This means that the BDD tools work in similar ways to our existing TDD tools, and know how to generate or understand the BDD grammar of Given When Then. For more on this I'd recommend reading https://github.com/cucumber/cucumber/wiki/Gherkin.

If you want to know more about BDD as a process then Liz Keogh has a lot of really good material, start here http://lizkeogh.com/behaviour-driven-development/

(And whoops this is a lot longer than I thought it would be when I started)

  • thanks alot it helped:) – Neel Oct 3 '13 at 10:01
  • Thanks, thats nice to hear :-) – AlSki Oct 3 '13 at 13:33

The key difference between TDD and BDD is the scope. TDD is a development practice while BDD is a team methodology. In TDD, the developers write the tests while in BDD the automated specifications are created by users or testers (with developers wiring them to the code under test.) For small, co-located, developer-centric teams, TDD and BDD are effectively the same.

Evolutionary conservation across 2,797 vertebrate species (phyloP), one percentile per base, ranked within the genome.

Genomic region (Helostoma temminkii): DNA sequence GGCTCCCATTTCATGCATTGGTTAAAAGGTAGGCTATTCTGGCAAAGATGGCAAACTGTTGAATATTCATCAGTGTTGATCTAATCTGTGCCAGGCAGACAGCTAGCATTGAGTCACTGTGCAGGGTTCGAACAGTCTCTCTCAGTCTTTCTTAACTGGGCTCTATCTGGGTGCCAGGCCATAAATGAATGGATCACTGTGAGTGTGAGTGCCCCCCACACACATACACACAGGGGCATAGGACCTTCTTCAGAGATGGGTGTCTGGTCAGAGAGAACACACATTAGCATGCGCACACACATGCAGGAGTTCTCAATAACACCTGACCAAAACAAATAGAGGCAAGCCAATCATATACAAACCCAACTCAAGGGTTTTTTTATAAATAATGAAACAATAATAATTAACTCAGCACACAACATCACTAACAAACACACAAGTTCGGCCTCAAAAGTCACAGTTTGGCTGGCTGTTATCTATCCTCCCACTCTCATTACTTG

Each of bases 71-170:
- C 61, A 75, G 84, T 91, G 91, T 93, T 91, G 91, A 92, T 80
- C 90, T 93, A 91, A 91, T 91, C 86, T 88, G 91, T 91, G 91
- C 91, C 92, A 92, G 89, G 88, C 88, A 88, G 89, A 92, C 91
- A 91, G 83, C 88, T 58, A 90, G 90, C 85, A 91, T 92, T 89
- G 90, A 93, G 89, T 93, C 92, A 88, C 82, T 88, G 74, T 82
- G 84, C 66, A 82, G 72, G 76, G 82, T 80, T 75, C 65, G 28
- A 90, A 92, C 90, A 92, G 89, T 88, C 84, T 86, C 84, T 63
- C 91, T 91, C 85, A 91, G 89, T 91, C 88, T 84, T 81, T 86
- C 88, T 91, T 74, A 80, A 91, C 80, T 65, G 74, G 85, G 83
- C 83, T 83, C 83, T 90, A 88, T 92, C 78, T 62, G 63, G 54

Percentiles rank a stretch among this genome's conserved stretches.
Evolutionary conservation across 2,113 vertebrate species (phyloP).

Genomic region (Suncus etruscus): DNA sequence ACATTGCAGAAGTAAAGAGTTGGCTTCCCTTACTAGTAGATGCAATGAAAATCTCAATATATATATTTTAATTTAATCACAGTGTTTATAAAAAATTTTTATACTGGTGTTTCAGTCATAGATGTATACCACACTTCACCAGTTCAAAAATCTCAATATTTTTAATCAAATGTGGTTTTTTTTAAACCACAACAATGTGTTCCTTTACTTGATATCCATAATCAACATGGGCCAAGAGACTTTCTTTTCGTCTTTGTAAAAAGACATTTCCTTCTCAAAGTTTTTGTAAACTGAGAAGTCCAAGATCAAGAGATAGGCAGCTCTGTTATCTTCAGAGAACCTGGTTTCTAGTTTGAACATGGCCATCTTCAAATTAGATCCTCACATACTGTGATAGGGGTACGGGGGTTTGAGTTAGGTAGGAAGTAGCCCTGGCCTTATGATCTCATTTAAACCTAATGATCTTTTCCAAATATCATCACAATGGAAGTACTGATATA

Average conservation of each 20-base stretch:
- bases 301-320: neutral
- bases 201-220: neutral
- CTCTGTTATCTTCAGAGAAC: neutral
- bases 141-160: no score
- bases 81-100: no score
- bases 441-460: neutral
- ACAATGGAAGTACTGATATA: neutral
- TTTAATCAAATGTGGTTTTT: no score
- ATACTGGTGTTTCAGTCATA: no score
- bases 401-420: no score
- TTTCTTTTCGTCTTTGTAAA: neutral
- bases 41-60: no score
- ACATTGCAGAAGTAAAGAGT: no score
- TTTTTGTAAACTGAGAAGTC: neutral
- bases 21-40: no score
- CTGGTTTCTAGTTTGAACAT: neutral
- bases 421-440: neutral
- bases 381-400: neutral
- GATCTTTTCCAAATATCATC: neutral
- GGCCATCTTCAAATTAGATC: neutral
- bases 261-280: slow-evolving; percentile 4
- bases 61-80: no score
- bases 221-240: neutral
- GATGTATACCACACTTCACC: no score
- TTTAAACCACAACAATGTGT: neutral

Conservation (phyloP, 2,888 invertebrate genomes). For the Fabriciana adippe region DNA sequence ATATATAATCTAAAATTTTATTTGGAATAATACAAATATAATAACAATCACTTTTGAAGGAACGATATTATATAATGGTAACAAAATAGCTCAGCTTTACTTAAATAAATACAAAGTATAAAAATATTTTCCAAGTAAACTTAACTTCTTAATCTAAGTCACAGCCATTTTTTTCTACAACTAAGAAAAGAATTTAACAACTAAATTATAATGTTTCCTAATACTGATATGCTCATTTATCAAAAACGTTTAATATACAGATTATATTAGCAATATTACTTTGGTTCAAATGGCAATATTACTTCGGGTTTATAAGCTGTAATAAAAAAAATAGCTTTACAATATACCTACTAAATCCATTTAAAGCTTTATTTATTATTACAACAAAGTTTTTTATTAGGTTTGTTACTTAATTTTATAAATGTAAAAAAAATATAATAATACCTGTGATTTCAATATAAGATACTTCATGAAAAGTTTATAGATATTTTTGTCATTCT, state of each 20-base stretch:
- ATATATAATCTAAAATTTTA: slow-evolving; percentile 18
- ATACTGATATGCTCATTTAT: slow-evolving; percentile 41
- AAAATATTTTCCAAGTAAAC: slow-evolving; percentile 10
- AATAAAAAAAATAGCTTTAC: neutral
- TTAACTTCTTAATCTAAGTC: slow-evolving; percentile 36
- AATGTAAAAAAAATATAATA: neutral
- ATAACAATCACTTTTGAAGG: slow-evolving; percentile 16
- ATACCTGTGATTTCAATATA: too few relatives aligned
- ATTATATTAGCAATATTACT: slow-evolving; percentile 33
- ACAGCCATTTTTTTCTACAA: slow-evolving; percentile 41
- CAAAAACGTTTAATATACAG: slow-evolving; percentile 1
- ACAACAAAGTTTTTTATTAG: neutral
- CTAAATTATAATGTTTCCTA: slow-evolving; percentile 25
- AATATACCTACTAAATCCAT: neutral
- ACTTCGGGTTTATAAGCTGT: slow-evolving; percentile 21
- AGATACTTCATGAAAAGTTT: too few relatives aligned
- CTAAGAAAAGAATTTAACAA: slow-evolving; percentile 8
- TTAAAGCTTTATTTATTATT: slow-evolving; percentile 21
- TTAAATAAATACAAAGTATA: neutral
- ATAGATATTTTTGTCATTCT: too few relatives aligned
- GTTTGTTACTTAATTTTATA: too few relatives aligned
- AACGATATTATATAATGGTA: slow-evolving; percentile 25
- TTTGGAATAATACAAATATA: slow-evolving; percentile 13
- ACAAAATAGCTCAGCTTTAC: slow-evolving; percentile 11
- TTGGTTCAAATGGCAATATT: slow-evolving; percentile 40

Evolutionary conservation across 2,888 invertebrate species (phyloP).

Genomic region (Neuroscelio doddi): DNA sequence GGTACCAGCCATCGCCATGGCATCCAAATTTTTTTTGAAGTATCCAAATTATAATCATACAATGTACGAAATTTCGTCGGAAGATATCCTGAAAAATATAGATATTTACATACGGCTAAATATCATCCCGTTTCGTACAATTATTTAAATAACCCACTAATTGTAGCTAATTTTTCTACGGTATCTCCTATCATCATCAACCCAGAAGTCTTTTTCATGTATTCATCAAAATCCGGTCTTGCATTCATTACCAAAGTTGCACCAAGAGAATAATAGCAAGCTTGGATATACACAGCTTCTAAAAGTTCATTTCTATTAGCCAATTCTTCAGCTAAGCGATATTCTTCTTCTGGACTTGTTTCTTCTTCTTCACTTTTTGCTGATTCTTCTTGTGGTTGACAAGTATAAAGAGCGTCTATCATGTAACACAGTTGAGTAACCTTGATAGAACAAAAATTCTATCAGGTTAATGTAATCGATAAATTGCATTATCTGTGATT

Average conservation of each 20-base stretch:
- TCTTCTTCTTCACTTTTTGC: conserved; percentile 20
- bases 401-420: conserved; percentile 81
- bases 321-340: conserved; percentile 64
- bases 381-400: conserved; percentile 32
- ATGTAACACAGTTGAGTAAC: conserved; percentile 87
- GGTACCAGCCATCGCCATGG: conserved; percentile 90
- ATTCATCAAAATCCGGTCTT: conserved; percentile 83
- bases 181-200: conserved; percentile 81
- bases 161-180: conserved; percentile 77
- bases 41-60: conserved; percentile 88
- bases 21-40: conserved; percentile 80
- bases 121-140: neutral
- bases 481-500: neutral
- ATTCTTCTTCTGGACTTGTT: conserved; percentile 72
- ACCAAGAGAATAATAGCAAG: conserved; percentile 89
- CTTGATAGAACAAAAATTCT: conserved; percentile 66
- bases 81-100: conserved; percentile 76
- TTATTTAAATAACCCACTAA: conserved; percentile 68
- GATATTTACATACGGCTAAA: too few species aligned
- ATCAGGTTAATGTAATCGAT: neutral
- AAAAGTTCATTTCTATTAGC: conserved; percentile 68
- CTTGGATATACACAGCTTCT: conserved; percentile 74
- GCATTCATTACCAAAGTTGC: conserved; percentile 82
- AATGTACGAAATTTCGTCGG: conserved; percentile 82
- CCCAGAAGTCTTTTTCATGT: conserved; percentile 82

There is comprehensive answer on your both questions here.

Some code samples of TDD and BDD you can find here


BDD complements TDD

The idea with Cucumber (and BDD in general) is that stakeholders assist in writing scenarios - or executable specifications. This solves the where do we start problem with TDD.



BDD is TDD done the right way, Dan North himself was a TDD trainer and he found if we could replace the word Test with Behaviour it was more helpful.

The key principles of BDD are

  1. Working from the outside-in --> Test First methodology , and outside in means , write tests that will test your interface to the outside world, which means write tests to test the behaviour of the system

  2. Ubiquitous language --> Language that both the non technical and technical people can understand , that is how the GWT(Given When Then) format came about

  3. Use Examples --> Examples are a set of inputs and outputs for which the behavioural test should pass.